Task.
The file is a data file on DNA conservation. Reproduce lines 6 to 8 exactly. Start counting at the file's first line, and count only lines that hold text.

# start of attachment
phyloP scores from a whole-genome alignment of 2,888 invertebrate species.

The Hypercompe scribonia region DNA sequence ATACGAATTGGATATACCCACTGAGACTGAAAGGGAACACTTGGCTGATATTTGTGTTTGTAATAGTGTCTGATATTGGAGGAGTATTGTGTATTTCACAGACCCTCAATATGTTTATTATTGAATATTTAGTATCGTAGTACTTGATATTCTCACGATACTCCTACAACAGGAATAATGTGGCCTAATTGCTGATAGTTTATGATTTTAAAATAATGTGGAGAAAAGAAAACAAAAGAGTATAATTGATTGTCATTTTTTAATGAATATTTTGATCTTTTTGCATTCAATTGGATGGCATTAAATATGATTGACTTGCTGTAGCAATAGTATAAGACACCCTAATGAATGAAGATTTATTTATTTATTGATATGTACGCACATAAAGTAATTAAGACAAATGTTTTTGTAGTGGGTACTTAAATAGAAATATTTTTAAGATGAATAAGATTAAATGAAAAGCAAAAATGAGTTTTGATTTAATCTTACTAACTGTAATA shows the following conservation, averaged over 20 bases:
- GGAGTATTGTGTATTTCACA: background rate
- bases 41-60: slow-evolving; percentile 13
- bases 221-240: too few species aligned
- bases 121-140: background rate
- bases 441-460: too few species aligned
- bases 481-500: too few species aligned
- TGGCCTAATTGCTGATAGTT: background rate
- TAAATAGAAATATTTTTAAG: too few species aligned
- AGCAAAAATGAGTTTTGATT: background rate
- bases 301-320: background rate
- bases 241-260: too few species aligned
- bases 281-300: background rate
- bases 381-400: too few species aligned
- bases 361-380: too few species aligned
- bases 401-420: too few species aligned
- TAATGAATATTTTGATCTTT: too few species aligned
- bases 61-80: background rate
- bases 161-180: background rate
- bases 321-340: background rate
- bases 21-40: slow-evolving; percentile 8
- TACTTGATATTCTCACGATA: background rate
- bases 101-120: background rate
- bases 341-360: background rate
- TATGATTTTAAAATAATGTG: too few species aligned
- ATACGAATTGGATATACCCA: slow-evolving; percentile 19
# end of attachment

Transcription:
- bases 121-140: background rate
- bases 441-460: too few species aligned
- bases 481-500: too few species aligned